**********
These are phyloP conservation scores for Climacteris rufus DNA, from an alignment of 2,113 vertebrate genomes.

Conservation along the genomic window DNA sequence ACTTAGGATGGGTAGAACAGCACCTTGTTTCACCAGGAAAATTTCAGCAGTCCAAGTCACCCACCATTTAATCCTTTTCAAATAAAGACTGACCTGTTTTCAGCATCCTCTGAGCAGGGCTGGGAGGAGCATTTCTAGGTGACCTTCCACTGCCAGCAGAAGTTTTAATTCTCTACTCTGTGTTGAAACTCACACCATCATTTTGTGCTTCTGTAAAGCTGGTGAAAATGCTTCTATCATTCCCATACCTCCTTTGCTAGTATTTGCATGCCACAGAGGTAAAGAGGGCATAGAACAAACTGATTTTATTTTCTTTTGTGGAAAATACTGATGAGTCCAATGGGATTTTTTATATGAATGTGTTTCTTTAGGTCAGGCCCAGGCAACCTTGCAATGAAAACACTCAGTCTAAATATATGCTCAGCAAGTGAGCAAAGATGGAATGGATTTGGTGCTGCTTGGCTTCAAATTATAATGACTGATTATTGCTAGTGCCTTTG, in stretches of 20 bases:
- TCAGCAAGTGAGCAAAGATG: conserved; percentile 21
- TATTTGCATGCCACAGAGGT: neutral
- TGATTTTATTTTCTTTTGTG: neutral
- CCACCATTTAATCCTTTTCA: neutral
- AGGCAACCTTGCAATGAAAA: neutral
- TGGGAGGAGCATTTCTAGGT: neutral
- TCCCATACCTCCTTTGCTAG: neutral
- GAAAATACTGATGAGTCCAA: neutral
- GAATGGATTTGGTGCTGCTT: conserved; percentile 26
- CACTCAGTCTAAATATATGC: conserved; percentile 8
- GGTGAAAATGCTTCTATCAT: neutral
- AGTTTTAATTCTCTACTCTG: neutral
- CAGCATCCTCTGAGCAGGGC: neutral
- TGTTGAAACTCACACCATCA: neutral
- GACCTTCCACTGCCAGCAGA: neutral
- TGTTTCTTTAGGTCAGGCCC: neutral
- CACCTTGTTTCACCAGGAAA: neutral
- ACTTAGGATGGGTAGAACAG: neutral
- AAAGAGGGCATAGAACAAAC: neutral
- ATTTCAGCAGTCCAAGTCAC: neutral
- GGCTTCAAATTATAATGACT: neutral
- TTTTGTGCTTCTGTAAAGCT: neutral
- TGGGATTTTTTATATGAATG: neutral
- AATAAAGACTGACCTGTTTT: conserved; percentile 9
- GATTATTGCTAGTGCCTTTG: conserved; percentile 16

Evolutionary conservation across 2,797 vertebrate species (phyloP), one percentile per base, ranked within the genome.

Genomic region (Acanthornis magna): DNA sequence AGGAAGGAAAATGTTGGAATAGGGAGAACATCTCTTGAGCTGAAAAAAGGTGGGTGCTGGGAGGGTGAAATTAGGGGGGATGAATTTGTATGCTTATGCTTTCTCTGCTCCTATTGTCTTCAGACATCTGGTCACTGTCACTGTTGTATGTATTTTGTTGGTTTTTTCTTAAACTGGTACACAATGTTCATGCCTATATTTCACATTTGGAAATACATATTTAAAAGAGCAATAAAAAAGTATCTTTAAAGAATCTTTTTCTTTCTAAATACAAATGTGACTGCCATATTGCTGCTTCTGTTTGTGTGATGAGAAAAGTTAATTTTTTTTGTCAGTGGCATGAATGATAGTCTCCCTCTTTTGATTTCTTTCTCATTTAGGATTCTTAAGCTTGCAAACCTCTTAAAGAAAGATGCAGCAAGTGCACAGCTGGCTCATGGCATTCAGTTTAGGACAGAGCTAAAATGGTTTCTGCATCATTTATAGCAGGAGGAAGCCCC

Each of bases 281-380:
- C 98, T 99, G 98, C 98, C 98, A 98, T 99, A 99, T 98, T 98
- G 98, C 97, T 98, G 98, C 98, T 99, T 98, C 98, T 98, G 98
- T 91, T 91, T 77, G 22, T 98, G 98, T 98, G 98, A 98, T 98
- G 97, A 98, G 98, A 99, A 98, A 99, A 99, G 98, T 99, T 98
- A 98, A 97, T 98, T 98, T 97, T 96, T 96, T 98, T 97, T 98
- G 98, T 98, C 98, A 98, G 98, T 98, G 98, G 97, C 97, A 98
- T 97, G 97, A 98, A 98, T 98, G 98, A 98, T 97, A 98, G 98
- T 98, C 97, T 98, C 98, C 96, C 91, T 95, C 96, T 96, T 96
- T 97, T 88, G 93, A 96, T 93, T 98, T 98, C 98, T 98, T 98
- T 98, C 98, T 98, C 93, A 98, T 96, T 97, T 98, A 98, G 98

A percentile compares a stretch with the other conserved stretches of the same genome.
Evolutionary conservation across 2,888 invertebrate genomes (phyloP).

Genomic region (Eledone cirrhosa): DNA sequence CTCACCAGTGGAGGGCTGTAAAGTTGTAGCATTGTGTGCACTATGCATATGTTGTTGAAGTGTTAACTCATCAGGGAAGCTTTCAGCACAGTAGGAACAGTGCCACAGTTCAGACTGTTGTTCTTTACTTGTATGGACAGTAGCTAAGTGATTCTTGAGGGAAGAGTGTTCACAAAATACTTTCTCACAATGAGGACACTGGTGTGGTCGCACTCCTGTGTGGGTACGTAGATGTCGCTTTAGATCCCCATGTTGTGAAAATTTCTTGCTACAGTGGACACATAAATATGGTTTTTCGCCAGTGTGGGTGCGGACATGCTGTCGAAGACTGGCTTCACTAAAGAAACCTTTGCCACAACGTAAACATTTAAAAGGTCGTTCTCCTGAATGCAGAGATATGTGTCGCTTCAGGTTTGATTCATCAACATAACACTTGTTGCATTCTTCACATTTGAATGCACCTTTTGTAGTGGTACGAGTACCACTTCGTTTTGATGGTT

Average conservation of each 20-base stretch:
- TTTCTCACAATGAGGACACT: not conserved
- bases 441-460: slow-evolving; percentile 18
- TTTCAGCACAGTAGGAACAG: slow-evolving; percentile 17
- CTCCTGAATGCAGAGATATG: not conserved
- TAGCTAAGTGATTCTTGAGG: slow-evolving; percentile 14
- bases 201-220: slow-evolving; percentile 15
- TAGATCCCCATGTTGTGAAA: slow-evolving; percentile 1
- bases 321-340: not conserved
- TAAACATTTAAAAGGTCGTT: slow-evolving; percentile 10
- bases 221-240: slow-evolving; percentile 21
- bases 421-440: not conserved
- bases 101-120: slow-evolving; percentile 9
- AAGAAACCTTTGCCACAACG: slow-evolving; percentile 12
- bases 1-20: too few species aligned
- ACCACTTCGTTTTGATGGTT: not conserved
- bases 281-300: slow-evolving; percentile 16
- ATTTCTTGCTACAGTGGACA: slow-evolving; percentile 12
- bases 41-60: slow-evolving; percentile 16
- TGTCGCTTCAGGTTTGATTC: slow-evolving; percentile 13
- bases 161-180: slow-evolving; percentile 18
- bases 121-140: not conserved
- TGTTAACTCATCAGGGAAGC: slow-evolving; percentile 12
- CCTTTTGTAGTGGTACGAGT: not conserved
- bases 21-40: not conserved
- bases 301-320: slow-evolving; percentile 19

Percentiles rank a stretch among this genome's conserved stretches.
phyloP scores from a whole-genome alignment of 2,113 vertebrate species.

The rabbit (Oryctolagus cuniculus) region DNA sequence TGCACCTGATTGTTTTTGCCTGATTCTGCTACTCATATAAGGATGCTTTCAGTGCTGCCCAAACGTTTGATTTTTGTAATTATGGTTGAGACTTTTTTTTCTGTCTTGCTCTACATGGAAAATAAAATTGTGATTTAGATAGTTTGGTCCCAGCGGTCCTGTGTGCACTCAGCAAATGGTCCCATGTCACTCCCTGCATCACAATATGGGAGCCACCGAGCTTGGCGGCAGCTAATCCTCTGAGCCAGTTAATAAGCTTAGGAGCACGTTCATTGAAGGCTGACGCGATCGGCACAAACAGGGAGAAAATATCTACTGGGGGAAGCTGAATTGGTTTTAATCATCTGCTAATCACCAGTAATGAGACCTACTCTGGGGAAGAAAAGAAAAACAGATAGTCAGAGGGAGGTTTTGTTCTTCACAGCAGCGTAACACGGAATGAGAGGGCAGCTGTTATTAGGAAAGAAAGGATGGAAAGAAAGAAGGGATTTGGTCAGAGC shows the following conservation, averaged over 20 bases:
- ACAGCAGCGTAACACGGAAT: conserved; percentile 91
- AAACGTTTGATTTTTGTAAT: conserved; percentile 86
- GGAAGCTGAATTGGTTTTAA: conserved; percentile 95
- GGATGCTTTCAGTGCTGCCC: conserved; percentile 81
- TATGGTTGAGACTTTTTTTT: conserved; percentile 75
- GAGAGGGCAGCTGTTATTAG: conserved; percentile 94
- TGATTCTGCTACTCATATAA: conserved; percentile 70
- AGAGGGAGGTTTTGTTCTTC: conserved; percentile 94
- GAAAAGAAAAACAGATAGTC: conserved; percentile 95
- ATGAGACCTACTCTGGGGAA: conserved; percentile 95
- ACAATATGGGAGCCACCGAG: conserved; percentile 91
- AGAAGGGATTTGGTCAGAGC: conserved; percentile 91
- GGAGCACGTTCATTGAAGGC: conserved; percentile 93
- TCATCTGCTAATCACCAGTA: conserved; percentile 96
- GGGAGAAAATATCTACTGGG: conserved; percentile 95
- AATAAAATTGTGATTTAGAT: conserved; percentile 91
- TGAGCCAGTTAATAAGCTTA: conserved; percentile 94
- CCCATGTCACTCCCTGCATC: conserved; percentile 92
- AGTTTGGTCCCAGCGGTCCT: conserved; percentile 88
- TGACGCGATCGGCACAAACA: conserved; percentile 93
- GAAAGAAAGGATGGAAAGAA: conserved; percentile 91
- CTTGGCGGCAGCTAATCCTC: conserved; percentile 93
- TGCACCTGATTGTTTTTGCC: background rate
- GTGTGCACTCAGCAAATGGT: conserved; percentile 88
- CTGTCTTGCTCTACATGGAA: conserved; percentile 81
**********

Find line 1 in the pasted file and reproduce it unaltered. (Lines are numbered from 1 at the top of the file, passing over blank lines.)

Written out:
These are phyloP conservation scores for Climacteris rufus DNA, from an alignment of 2,113 vertebrate genomes.